2. If something on the internet is assumed real, what type of response is appropriate? Given the same situation on the internet as in RL, is the same response justified or even possible?

    K, that was four questions, but basically only two concepts :)

    I would think that because of the inacessibility of internet situations versus RL situations, that the internet seems much less real. I act differently on IRC than I would in RL. Therefore I take just about everything I read as borderline truth. It maintains a separate reality than RL.

    When Brandon Vedas OD’ed on drugs on IRC, did anyone take it seriously as they might in real life? In that situation what was the appropriate response given no real world info on ripper?

    http://www.findarticles.com/cf_dls/m1111/1836_306/101175956/p1/article.jhtml

  4. nick Says:

    When Brandon Vedas OD’ed on drugs on IRC, did anyone take it seriously as they might in real life?

    Yes, among other things, they provided the number for poison control and told him to call it. They looked up his domain registration information trying to find out what his phone number or name was so that someone could call his mother or an emergency number. (The information in the record was fake.) Given that there were several people online (diffusing responsibility), the others online did seem to react quite seriously.[*] One reasonable response was to try to find the real-world information associated with the person they only knew online.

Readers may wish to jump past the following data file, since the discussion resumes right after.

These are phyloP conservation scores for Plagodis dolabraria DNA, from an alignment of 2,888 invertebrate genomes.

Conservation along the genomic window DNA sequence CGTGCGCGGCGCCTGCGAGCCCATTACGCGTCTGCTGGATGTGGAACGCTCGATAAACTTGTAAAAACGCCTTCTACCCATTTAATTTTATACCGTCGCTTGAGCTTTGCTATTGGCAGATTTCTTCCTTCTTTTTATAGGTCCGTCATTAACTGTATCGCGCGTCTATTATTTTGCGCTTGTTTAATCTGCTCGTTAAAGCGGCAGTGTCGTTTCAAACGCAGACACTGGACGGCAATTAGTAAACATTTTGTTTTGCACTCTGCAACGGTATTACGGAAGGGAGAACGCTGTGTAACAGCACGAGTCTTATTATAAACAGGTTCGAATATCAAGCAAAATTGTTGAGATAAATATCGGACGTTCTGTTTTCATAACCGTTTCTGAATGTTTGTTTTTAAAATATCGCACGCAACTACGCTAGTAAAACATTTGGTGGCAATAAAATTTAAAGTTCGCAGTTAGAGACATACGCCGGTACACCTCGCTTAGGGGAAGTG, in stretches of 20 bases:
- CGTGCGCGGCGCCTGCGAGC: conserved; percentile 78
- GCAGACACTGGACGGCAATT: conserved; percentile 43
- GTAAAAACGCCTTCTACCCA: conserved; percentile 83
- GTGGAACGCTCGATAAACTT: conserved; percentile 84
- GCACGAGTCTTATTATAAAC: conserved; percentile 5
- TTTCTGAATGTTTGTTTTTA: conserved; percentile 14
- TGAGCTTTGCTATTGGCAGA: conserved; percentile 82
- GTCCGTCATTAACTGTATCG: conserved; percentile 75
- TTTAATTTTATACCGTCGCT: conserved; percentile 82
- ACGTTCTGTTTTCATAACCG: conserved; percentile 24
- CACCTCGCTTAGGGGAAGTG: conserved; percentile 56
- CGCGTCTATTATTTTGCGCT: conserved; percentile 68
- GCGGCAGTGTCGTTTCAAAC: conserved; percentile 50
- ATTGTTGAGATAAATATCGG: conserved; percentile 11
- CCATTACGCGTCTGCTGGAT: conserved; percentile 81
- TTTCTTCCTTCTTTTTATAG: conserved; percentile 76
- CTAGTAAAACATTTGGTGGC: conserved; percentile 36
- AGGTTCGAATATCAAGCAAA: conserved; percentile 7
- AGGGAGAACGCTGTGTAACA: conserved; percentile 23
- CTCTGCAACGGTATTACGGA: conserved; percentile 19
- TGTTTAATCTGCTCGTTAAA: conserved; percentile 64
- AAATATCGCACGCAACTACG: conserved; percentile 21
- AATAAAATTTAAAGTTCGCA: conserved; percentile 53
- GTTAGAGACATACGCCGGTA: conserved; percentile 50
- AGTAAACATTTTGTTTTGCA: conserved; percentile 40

[*] In a typically idiotic error, journalism about the incident focused not on the reasonable respose of people online, but on one individual who, according to reporters, seemed to be egging on “Ripper” by repeatedly saying “Ripper is a gangster!!!” That individual was a bot.

  5. tim wright Says:

    I’m not sure it’s so clear cut this divide between when we’re ‘playing’ online and when we’re living out a real life (or RL as you call it – nice).

    In my experience, quite often people do start with the idea that they are playing a game online and maintain an air healthy skepticism about what they come across. But over time, things start to blur (if the game is good…) and we start lose site of where the chalk circle is that we drew in our heads as the zone in which to play.

    In the previous thread there seemed to be a perception that immersive games were only effective if they maintained their internal logic (their verite?) at EVERY turn, whatever the consequences in terms of the player’s behaviour and the effect on other people around the player.